The mom of the “Law & Order” extra who was ambushed and killed in a Bronx deli tearfully pleaded for more cops in her neighborhood Sunday as she held the bloody durag he was wearing when he died.
Marisol Sanchez, 46, said her son Jayquan Lewis, known as JJ, might still be alive if there were more cops around to deter criminals.
“There is no police presence around here,” Sanchez said of her Fordham Manor neighborhood, located in the NYPD’s 52nd Precinct.
“All that funding stuff with the cops, defund the police,” she explained. “After that we only see them when there’s an emergency. Before that, they were all here, all the time. Now you never see them unless something bad is happening.”
Sanchez said she didn’t watch the disturbing 14-second surveillance clip showing her 21-year-old son’s slaying Friday afternoon inside B.H. Gourmet Deli on Bainbridge Avenue. Her husband, however, did watch the attack.
“He broke down on the floor crying after watching the video,” she said. “I can’t watch it. He told me my son didn’t see it coming.”
She said a woman who lives near the deli told her she heard an argument outside the store just before shots rang out.
In the video, the shooter walks past a man standing near the deli’s door, then lifts his arm and begins blasting directly at Lewis. He was hit three times in the chest, three times in the arm and once in the stomach, police sources said.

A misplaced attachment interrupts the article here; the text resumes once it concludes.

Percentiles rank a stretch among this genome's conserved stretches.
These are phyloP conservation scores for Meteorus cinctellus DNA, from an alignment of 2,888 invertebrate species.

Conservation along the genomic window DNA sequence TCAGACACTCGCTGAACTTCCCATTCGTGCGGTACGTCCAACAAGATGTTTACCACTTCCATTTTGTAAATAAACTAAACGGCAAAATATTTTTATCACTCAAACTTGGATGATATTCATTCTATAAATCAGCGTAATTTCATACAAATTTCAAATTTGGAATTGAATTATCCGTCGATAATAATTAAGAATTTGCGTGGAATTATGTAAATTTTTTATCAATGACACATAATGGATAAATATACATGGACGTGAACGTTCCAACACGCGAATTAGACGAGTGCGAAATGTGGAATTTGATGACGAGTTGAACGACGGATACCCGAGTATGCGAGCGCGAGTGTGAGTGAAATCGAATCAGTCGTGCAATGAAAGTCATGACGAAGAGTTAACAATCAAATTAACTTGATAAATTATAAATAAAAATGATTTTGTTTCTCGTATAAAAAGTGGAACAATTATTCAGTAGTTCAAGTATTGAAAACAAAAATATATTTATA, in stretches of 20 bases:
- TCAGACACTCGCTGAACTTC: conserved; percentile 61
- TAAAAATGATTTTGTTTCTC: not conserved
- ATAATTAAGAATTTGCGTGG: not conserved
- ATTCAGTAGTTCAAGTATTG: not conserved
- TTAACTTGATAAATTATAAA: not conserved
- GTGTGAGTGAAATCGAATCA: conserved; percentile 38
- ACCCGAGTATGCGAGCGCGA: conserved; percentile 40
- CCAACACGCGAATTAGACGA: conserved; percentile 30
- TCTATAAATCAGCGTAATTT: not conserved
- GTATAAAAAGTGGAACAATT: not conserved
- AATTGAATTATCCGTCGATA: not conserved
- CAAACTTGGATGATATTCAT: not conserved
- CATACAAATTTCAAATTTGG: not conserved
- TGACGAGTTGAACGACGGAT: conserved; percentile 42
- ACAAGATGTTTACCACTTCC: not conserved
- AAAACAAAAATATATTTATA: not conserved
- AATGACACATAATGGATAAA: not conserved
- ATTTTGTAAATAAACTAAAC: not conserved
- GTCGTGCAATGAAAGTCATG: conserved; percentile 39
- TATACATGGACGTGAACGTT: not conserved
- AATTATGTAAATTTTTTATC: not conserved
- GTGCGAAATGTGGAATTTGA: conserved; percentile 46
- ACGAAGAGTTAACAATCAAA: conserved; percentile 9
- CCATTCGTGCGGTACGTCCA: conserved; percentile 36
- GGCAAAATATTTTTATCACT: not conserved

There were no arrests as of Sunday, police said. They also didn’t reveal what the motive was in the shooting.
Sanchez, a retired US Postal Service supervisor, said Lewis was a good man who went out of his way to take care of troubled teens in the neighborhood. She previously said he was an extra on the beloved crime series “Law & Order.”
“He was a mentor to the younger kids here,” she said. “The ones kicked out of their homes, he would let them sleep in his room, come to take showers. I had to say, ‘JJ, this is not a foster home!’ He always tried to help. He would feed them. Tell them to get back in school.”
Sanchez, who has two other sons, wept as she held her dead son’s durag outside the family’s home.
“He wore this durag because it gives you waves in the hair and it’s cool,” she said. “I took this off his head after.”
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